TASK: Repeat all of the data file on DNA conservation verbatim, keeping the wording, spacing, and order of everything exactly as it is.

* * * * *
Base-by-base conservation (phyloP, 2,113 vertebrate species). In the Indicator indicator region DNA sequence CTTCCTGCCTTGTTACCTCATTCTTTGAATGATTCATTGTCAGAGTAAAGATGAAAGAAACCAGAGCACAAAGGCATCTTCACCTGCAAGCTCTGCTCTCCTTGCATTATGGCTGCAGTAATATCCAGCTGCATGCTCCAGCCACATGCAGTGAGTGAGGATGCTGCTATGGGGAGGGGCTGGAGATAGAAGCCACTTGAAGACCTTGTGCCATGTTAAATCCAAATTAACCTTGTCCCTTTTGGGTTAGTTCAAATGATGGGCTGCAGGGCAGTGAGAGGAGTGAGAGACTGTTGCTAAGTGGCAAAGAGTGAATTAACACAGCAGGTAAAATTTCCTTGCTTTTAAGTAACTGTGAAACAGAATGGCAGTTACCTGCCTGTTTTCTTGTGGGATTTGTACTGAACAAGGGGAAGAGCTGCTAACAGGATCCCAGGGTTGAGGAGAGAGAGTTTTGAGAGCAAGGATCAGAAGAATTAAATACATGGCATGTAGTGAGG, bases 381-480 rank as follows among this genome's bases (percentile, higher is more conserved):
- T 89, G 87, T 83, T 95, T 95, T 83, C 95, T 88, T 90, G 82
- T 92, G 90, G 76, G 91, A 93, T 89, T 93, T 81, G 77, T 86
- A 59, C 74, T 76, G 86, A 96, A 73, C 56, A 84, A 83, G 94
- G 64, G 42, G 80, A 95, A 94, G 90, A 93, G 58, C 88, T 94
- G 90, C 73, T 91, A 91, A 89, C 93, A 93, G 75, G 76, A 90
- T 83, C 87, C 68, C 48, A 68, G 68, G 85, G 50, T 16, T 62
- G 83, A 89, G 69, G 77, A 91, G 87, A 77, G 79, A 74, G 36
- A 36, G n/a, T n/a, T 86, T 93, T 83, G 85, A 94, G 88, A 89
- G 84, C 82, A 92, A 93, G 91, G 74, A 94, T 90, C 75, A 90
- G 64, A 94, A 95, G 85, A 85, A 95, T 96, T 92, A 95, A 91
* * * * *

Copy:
Base-by-base conservation (phyloP, 2,113 vertebrate species). In the Indicator indicator region DNA sequence CTTCCTGCCTTGTTACCTCATTCTTTGAATGATTCATTGTCAGAGTAAAGATGAAAGAAACCAGAGCACAAAGGCATCTTCACCTGCAAGCTCTGCTCTCCTTGCATTATGGCTGCAGTAATATCCAGCTGCATGCTCCAGCCACATGCAGTGAGTGAGGATGCTGCTATGGGGAGGGGCTGGAGATAGAAGCCACTTGAAGACCTTGTGCCATGTTAAATCCAAATTAACCTTGTCCCTTTTGGGTTAGTTCAAATGATGGGCTGCAGGGCAGTGAGAGGAGTGAGAGACTGTTGCTAAGTGGCAAAGAGTGAATTAACACAGCAGGTAAAATTTCCTTGCTTTTAAGTAACTGTGAAACAGAATGGCAGTTACCTGCCTGTTTTCTTGTGGGATTTGTACTGAACAAGGGGAAGAGCTGCTAACAGGATCCCAGGGTTGAGGAGAGAGAGTTTTGAGAGCAAGGATCAGAAGAATTAAATACATGGCATGTAGTGAGG, bases 381-480 rank as follows among this genome's bases (percentile, higher is more conserved):
- T 89, G 87, T 83, T 95, T 95, T 83, C 95, T 88, T 90, G 82
- T 92, G 90, G 76, G 91, A 93, T 89, T 93, T 81, G 77, T 86
- A 59, C 74, T 76, G 86, A 96, A 73, C 56, A 84, A 83, G 94
- G 64, G 42, G 80, A 95, A 94, G 90, A 93, G 58, C 88, T 94
- G 90, C 73, T 91, A 91, A 89, C 93, A 93, G 75, G 76, A 90
- T 83, C 87, C 68, C 48, A 68, G 68, G 85, G 50, T 16, T 62
- G 83, A 89, G 69, G 77, A 91, G 87, A 77, G 79, A 74, G 36
- A 36, G n/a, T n/a, T 86, T 93, T 83, G 85, A 94, G 88, A 89
- G 84, C 82, A 92, A 93, G 91, G 74, A 94, T 90, C 75, A 90
- G 64, A 94, A 95, G 85, A 85, A 95, T 96, T 92, A 95, A 91